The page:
If you consider yourself to be a savvy business person with quick wit and the ability to close a deal, then you will no doubt be familiar with how important business etiquette can be. You are also hopefully familiar with how it differs from one country or continent to the next so that you can be up with the play.
The next time you find yourself jet-setting around the globe, using your title as “deal closer” to your advantage, take a moment to research business etiquette. The last thing you want is not to close a deal because you failed to act appropriately!
North America encompasses some of the biggest players on the global stage, including Canada, the United States, Mexico, and Panama. Even though all of these areas fall under North America, they can also all have different business etiquette – and that’s even before you consider the neighbour South America.
In North America, most business – if not all, is conducted in English. It’s common to meet over a meal which can be either formal or informal. It’s also not rude to walk and talk – and even eat! A firm handshake is quite common during initial introductions, but unlike South America business etiquette, getting up into your personal space is a no-no. There is no physical contact either.
During a business deal in North America, it’s also not unusual to make deal closing more of a leisurely situation than a business-only case. You can play a round of golf as you talk shop, for example. North Americans prefer that you ask as many questions as you like, as long as they are intelligent. For them, time is money, so punctuality is essential. They reach fast agreements, and the host pays for dinner and even accommodation if the meeting is on your terms.
Conducting business in Mexico, however, is quite similar to South American business etiquette. Status, wealth, and connections mean a lot during the business deal. And it’s not rude to interrupt. Mexican businesspeople can also keep you waiting – even up to half an hour, and it’s not considered to be impolite. It’s just their business style but you can take this time to be productive. Be also aware that agendas are not common. If they are given, they are not always followed.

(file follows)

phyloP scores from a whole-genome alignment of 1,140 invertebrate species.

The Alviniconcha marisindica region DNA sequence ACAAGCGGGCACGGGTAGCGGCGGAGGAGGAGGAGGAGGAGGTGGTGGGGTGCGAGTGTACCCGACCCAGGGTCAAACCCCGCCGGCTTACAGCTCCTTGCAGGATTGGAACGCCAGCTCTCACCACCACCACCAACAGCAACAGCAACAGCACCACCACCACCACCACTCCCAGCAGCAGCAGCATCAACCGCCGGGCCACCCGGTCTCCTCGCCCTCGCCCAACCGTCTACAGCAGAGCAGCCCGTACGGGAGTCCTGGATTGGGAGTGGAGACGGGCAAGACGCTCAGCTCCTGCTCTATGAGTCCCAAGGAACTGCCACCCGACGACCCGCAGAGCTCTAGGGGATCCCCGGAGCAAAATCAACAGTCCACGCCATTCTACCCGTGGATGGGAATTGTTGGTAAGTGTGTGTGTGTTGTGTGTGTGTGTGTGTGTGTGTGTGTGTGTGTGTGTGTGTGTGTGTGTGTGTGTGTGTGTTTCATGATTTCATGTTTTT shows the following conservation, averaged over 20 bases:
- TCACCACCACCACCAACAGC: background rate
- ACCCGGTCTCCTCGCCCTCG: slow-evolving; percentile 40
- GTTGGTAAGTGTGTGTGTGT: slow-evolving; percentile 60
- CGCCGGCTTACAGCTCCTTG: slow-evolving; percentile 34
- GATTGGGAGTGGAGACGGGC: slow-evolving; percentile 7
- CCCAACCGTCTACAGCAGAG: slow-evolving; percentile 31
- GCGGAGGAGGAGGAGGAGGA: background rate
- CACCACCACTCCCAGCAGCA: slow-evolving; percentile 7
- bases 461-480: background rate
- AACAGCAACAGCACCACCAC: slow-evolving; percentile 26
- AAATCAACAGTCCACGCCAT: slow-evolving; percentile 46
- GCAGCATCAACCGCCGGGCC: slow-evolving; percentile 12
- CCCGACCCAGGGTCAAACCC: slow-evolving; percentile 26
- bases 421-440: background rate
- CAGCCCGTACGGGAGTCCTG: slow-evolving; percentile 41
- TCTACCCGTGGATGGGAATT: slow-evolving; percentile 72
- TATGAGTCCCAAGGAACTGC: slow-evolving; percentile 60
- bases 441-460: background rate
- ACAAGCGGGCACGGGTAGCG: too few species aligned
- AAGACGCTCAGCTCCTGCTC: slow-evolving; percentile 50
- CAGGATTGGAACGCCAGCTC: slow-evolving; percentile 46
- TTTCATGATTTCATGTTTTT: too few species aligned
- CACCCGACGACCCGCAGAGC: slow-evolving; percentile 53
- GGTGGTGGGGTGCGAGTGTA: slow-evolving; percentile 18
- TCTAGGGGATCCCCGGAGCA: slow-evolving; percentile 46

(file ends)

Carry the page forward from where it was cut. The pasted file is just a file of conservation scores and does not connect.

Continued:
In Panama, business deals tend to be far friendlier and more relaxed than in the United States and even Canada. Most workplaces are relatively casual and informal, and there is a lot of emphasis on building friendships before building working relationships. Expect to wait a while for a business decision, and enjoy being invited to several social events – which you need to attend punctually! Business in Panama will most likely be a pleasurable experience.
If you find yourself arranging a business meeting in Brazil, Argentina, Colombia, or Chile, then you are in for an eye-opening experience. Business etiquette here compared to Canada, and the United States can be vastly different. While they aim to offer a relaxed and welcoming atmosphere to make you feel at ease, their boisterous, bold, and passionate approach to business can create the opposite environment.
South America promote tough negotiations – particularly in Argentina, and there are also no personal space boundaries. While North American businesspeople put the limit at a friendly handshake, it’s not uncommon in South America to stand quite close to the people with which you are conducting business. They can even greet you with a hug. You are expected to greet the people you meet and say goodbye when you leave too.
In Brazil, it’s important to focus on the person you are talking with, not their company. Building a positive relationship is key. It’s also crucial to look and feel in control. Brazilian business people see impatience and frustration as a sign of poor business negotiations. Being aware of the ins and outs can make all the difference to your negotiation success.
What’s more, business presentations are exciting. They put emphasis on choosing the best corporate accommodation money can buy, and spend time presenting their case with flair and energy. South American businesspeople are renowned for their strong personality and boldness. However, if you don’t quite understand what’s on the table, then feel free to interrupt. They see interruptions as a sign of interest as opposed to rudeness. Ask as many questions as you’d like, they will like it.
Just like in Mexico, agendas in South America are not common. If they are given, they are not always followed. In Brazil, for example, meetings often run late, but it’s considered rude if you leave early.
Business meeting etiquette is vastly different no matter where you go, and it’s crucial not to get complacent. Read up on North America and South America business etiquette before you fly out. You’re bound to find the differences to be vast and just a little bit exciting!